At work with Justin Thouin’s founder, Justin Thouin, recently spoke with Efma’s Boris Plantier. They talked about starting a company from scratch, the ever-changing office environment of a startup, and how to know when to pursue one’s own ideas.

At work with Justin Thouin

Tell me a little bit about your background.

I have quite a diverse background and I think that has helped me to be successful as an entrepreneur. When you start a company, you have to almost be able to do every single role, and that’s been the case at where we started with only $150,000 of funding. And when you start with that little money, you can’t afford to hire very many people. So, I have done everything from sales to marketing to product management to accounting to garbage man — essentially every position save for coder because I don’t know how to code.

To get there, I had a commerce degree from Queen’s University, and then I worked for Canada’s largest food company and I did three different roles: I did sales, marketing and finance in a management training program. And then I worked in the internet gaming world in product management and business development, and I moved up to Senior Executive there at the world’s largest publicly traded internet gaming company. And that was actually where we got the idea for because my co-founder Cliff Ritter was living in the UK while I spent weeks at a time there working. Everywhere we looked, whether it was on TV or billboards or in newspapers, there were ads for these financial rate comparison sites. And when we left the gaming industry and came back to Canada we realized that type of thing didn’t really exist in Canada and so we said to ourselves, “there’s a need for this, let’s try it out."

So, what does your workplace right now look like?

A lot better than it did when we first started the company [laughs]. We are on our fourth workplace, if you include my house as our first workplace. When we started, like I said, we really didn’t have any money. We started with $150,000, so my first office was really my house and then we moved into a shared workplace in a place that we called “the dungeon” because it was underground and did not have a window. Then we moved into our own office and we were very proud of it and it was quite a nice office but a little bit smelly in the foyer walking up, so definitely room for improvement. And I'm proud to say now a year ago we finally moved into a space that’s exceptional. It is in Midtown Toronto right on the subway line. There are exposed ceilings and concrete floors. There’s a lot of natural light with floor to ceiling windows and skylights and it’s a great place where everyone looks forward to coming to work every day.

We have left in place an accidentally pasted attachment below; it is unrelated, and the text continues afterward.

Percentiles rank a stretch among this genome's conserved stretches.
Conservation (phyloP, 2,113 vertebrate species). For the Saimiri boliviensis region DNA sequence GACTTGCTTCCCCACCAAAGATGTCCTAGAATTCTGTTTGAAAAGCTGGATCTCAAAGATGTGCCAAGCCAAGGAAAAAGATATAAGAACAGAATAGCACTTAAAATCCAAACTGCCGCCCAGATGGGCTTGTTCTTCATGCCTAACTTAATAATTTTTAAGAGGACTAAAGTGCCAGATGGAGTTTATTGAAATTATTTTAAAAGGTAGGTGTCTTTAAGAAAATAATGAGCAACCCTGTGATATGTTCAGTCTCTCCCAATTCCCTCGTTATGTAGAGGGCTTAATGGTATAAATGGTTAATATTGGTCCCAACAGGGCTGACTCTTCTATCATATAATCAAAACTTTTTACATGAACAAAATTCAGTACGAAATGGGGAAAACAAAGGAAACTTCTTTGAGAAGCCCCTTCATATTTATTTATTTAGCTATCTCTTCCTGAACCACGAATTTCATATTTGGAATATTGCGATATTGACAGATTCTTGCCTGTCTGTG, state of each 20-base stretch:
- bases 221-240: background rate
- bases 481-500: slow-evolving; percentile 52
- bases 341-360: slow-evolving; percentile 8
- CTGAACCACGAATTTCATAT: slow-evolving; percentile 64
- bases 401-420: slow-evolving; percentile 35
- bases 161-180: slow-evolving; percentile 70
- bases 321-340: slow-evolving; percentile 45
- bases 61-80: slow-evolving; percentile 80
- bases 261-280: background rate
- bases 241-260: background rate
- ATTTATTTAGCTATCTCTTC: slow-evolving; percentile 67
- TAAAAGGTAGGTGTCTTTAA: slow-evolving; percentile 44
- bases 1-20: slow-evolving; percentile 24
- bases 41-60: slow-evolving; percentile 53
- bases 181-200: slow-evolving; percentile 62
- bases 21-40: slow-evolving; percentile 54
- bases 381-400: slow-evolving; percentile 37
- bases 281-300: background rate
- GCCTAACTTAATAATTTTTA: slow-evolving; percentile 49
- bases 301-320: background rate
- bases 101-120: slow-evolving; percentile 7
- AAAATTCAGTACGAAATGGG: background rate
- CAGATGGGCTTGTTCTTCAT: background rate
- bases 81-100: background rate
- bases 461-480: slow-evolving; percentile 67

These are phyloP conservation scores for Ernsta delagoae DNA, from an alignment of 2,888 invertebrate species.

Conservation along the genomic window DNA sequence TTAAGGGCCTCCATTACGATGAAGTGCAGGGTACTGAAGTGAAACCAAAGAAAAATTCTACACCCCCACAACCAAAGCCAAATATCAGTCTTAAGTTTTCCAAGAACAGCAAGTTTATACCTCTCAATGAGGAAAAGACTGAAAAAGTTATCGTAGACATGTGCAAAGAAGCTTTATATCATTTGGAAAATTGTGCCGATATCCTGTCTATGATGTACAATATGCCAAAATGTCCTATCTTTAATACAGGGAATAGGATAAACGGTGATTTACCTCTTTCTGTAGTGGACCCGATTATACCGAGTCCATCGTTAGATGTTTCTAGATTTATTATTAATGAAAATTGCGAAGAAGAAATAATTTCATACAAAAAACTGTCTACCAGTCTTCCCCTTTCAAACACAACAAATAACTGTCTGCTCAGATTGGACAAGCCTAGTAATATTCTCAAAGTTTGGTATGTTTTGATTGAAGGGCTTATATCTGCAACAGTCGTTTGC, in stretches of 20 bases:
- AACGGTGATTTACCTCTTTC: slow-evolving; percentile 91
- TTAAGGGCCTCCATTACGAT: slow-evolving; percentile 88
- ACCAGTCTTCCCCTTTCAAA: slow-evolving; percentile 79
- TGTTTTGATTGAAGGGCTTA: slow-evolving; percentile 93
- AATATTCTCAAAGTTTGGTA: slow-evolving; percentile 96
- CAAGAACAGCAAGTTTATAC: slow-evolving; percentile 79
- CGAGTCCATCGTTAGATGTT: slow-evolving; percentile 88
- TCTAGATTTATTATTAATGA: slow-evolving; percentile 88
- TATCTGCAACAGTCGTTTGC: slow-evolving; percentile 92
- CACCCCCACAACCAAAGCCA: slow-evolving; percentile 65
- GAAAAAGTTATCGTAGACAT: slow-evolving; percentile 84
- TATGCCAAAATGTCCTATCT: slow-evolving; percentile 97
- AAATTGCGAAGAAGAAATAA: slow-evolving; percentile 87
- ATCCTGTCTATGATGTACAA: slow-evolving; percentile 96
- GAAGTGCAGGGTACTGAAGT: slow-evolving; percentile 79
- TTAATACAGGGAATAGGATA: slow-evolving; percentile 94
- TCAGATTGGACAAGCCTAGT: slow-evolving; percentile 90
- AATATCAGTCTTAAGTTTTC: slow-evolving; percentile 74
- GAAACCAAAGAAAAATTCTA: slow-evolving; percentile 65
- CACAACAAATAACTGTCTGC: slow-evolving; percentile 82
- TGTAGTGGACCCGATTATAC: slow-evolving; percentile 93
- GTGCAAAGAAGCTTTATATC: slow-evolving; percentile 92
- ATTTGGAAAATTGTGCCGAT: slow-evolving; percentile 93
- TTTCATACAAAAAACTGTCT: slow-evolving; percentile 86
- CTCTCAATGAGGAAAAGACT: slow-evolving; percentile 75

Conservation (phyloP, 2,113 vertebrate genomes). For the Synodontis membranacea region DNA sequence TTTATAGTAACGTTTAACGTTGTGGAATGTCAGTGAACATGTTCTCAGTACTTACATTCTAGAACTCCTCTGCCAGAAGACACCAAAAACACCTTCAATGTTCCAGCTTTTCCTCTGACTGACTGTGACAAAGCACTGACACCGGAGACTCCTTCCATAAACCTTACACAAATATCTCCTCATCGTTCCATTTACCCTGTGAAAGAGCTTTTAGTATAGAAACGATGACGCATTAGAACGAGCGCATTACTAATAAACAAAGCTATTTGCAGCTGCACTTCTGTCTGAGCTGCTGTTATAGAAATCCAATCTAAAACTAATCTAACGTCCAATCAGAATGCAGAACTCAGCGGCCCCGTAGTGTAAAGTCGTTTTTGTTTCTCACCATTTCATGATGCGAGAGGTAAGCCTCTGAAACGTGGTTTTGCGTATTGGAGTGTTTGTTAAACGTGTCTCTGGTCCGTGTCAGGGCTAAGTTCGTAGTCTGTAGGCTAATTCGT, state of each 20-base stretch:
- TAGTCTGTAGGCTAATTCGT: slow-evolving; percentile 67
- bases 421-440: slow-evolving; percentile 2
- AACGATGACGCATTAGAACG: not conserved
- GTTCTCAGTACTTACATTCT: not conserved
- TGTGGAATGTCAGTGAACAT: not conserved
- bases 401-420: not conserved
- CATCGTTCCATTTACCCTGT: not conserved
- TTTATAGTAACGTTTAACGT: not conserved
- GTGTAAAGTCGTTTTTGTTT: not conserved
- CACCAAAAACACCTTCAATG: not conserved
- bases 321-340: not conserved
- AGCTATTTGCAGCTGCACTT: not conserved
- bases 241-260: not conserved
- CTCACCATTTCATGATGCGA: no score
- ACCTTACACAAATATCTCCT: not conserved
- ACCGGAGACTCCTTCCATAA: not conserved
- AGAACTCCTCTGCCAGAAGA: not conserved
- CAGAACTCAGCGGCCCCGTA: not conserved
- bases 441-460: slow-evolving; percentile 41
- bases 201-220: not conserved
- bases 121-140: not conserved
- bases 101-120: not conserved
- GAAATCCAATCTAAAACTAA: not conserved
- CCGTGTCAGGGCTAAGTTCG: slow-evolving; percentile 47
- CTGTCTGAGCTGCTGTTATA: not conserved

How would you describe your usual working day?

It’s diverse because I still am involved in a lot of the different areas of the company, and so it could be anything from meeting with our most important partners, such as banks, insurance companies, insurance brokers or credit card companies, to working on our product to working on our site and seeing what sort of conversion improvements we can make in order to generate more leads on the site and make it a better place for consumers to visit. Or it could be working with our head of customer service on some of the primary complaints from our consumers or our partners so that we can make it a better site.

So, it is very diverse. What I would say is that I typically make some time every day for exercise — at least an hour — and I also make some time to see my kids. Typically, I'll work during the day, exercise during the day, spend some time with my kids, and then work again at night. I still work more than I would like to but I don’t see it as work; I see it really just as a part of my life and I’m really excited about what we’re doing here at, so it doesn’t necessarily feel like I work too much.